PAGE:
Have you noticed that many people are afraid of change? That somehow the way it was is good enough and so should be continued into the future unnecessary. Or worse, because it didn’t work before it can’t work today. While looking back at history is a decent guide to making a decision, it cannot be the only tool we use when deciding how we should do things today. Or tomorrow. Things are changing and small business has to get on top of this or suffer the consequences.
Last night Kubae and I had dinner with Wes and Dianne – good friends for many years. We got onto the topic of change – technically we were discussing the Brexit and the Trump issue – and the things that both sides had in common. Dianne pointed out that that the supporters of both movements lived in fear of the change that is happening. Kubae then pointed out that it isn’t just the change but the pace of change that is possibly a driver.
The pace of change. I think they are onto something.
Look at the last 100 years. in 100 years we have gone from being essentially foot-mobile to autonomous vehicles. We have gone from handwritten letters to text messages. We have gone from biplanes to space shuttles. All this in 100 years.
Look at the last 50 years. We have gone from 3 major automobile manufacturers to 15. From leaded gasoline to electric and solar. From princess phones to Bluetooth. From large global mass manufacturing to 3D printing of single pieces. Amazing changes in my lifetime.
As an accountant, I am a trained historian. Historians look at the past and try to make sense of it. All accounting is really is ensuring that the business history (its transactions) are recorded clearly and concisely for future use. History is useful but I have found that history alone is insufficient to help chart a course of action.
As a business developer, I am a futurist. A futurist looks at today and asks how it might look tomorrow. A futurist needs history to provide a starting point and trends that can help guess what tomorrow will look like. Guessing about the future is fun, although it is often seen as science fiction or worse a waste of time.
And yet, a futurist is a planner. Businesses must plan what their future is going to look like and then remain flexible enough to adapt to the unforeseen changes and also record things so that the historical reality can be compared to that future guess.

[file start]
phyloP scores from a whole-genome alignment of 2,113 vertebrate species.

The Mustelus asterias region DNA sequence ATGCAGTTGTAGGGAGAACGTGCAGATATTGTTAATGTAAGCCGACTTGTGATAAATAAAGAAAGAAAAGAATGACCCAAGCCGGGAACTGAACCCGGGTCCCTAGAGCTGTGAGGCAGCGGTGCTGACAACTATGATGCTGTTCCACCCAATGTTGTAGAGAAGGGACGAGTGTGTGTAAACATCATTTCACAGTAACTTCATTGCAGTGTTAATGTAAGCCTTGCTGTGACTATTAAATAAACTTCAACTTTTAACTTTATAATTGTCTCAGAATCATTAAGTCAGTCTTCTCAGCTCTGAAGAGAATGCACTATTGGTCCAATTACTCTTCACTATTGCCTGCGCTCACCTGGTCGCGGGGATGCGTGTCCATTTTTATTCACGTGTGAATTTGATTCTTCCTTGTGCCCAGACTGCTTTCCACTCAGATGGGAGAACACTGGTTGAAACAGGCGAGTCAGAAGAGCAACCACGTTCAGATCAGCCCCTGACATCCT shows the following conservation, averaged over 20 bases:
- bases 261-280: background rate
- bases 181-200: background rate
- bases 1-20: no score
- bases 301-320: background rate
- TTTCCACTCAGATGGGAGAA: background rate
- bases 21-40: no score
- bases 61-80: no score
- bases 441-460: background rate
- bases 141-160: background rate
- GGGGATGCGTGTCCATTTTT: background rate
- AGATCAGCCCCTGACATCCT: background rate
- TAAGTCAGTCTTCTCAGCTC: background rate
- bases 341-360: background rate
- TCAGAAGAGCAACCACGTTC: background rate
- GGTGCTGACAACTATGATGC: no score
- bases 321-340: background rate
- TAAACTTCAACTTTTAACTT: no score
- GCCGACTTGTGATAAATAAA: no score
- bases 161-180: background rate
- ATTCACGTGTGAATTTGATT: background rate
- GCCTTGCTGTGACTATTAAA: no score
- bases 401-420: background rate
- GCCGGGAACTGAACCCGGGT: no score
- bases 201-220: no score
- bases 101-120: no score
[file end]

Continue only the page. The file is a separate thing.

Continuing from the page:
And this is the rub isn’t it? I have often joked that I think most small business owners are frustrated accountants. They love the history of their business -how hard they’ve worked, how much money they’ve made. But when asked what the future holds for their business, the response is typically, “same as last year but add 10%”. That might have worked in 1960, but I don’t think this is going to hold true in 2020; and that is only 4 years away.
That’s right. four short years. Are you asking yourself what your business is going to look like with
- Drones doing delivery
- cars that drive themselves
- trucks that drive themselves
- equipment that warns before it malfuctions
- a printer that can make parts by adding and not subtracting raw materials
- energy without being connected to the power grid
- food grown locally instead of on large farms and trucked
- and a million other things
This is the easily predicted future because most of this is here now. What about the things we haven’t even dreamed of yet? Are you positioning your business to be part of these changes or are you going to defiantly wave your buggy-whip until the end?
Typically, I would sign off by suggesting you have a conversation with your accountant, but not today. Take someone two generations removed from you out to lunch and ask them these questions. Find a good science fiction book and read about what their vision of the future looks like. Let your mind explore the fascinating potential that your business has before it and start thinking about your future. Because it doesn’t have to be about fearing the change – it can be about embracing it.
Have a great weekend.